The Power of Ujjayi Breath: Enhancing Your Yoga Practice with Controlled Breathing

Yoga is a practice that combines physical movement with breathing techniques, helping individuals to find calm, focus, and overall vitality. One such breathing technique that is commonly used in yoga practices, especially in vinyasa or flow-based classes, is ujjayi breath. This type of breathwork involves a slight constriction of the back of the throat, creating a soft “ocean” sound in the back of the throat as we inhale and exhale through the nose. Ujjayi breath is also known as “victorious breath” or “diagrammatic breathing” and has numerous benefits for both the body and mind.

Improving Concentration and Endurance

Ujjayi breath is known to improve concentration and endurance while increasing the ability to flow gracefully. As we slow down the rhythm of each breath, it has a soothing effect on our nervous system. This, in turn, releases tensions in our body, helping us to feel more relaxed. This slow and deep style of breathing strengthens our lungs and diaphragm, while allowing a deeper intake of oxygen and full expulsion of carbon dioxide, thus enriching the blood.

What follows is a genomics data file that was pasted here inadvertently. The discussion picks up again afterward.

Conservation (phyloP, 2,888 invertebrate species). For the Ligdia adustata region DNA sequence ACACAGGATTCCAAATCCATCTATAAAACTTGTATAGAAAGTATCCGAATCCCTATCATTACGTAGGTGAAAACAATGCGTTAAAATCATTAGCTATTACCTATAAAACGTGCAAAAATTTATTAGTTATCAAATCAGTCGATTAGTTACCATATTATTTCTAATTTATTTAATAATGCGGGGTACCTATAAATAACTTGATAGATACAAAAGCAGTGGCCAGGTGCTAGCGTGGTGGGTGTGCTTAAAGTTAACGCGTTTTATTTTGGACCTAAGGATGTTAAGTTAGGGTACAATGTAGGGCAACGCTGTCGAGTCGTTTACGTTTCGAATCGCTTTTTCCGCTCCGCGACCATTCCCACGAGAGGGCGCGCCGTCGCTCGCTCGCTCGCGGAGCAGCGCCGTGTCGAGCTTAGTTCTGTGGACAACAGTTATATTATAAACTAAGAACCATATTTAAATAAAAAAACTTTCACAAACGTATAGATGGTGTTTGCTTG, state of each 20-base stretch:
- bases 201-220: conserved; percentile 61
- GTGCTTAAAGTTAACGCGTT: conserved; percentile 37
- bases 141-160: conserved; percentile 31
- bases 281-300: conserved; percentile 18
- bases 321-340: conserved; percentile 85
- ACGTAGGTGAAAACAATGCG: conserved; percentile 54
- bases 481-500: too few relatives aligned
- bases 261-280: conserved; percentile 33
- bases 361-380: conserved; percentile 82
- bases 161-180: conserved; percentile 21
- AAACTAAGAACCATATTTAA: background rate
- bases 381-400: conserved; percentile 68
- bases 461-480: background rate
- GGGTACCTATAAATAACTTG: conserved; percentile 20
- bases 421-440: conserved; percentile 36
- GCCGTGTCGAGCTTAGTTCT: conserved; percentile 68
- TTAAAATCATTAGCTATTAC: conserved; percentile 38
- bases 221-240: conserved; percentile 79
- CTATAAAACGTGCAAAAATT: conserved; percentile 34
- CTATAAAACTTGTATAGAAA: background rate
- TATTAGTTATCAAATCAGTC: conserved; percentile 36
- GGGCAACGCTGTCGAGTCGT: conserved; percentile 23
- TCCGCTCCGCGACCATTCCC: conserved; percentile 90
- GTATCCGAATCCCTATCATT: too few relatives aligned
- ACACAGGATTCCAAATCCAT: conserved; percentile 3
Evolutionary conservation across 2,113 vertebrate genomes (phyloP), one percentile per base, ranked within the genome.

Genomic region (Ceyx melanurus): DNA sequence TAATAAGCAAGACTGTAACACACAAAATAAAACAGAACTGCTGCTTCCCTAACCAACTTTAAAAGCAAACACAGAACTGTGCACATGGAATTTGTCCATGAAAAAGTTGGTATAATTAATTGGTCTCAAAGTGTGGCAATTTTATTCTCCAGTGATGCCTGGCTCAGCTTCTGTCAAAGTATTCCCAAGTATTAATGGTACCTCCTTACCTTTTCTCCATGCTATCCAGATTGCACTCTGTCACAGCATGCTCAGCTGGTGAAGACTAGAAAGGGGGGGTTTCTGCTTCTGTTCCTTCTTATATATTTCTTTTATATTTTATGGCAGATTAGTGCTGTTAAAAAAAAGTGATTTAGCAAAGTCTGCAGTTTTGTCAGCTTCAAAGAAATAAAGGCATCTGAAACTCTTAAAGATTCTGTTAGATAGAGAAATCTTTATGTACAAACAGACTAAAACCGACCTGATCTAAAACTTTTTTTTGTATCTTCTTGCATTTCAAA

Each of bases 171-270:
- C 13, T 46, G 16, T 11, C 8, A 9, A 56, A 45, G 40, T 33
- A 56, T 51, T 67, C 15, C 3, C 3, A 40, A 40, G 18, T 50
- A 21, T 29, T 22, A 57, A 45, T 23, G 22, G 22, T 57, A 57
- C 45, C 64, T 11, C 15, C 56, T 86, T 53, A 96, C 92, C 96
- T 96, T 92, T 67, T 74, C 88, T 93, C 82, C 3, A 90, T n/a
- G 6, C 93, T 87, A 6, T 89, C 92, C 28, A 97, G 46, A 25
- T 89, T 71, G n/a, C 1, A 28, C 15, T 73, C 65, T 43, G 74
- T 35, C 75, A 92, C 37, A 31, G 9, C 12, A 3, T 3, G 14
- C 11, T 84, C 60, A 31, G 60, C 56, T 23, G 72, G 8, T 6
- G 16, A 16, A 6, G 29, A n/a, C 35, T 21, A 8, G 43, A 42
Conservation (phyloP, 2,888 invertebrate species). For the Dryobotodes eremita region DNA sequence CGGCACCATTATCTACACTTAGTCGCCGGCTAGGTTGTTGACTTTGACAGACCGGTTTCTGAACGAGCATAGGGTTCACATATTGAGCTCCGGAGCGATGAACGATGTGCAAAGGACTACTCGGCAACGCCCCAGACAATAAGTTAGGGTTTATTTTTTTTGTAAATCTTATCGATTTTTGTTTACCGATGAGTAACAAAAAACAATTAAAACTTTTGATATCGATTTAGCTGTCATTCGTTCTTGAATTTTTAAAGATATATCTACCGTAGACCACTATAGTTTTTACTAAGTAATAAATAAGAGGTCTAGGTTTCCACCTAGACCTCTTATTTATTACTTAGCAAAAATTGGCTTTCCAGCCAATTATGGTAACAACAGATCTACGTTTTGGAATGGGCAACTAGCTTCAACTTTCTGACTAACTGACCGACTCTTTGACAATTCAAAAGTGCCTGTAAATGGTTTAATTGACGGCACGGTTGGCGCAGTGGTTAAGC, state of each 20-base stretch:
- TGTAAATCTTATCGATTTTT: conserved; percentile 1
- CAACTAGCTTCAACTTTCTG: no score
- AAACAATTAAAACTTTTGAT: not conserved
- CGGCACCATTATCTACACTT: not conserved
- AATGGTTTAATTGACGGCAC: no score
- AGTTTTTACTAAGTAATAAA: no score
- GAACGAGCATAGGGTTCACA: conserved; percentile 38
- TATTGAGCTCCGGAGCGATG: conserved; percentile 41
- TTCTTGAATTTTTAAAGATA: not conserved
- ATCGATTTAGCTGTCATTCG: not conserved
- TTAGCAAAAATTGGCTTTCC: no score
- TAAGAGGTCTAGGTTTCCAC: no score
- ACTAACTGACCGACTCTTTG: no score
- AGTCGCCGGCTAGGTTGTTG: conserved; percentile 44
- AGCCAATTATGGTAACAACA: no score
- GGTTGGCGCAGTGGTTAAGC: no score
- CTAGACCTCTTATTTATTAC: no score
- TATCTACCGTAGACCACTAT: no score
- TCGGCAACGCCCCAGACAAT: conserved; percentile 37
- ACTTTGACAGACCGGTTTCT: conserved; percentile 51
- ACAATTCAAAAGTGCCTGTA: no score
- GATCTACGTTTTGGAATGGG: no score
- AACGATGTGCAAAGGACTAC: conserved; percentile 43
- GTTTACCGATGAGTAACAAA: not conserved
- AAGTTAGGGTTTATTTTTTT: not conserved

Controlled Breathing

To breathe softly and calmly requires more control than being loud. You need to slow down the passage through which the air travels to take longer breaths. The narrower the tunnel, the longer you will take to fill up completely with air. Ujjayi breath requires a particular type of breathing that involves control and focus, and its goal is to create a smooth, even flow of breath while also helping to cultivate a sense of focus and concentration.

Synchronization of Movement and Breath

Ujjayi breath is commonly used in yoga practices, especially in vinyasa or flow-based classes. It can help us synchronize our movements with our breath, creating a sense of flow and ease in our practice. It can also help us to stay focused and present as we pay attention to the sound and rhythm of our breath.

Incorporating Breathwork into Your Practice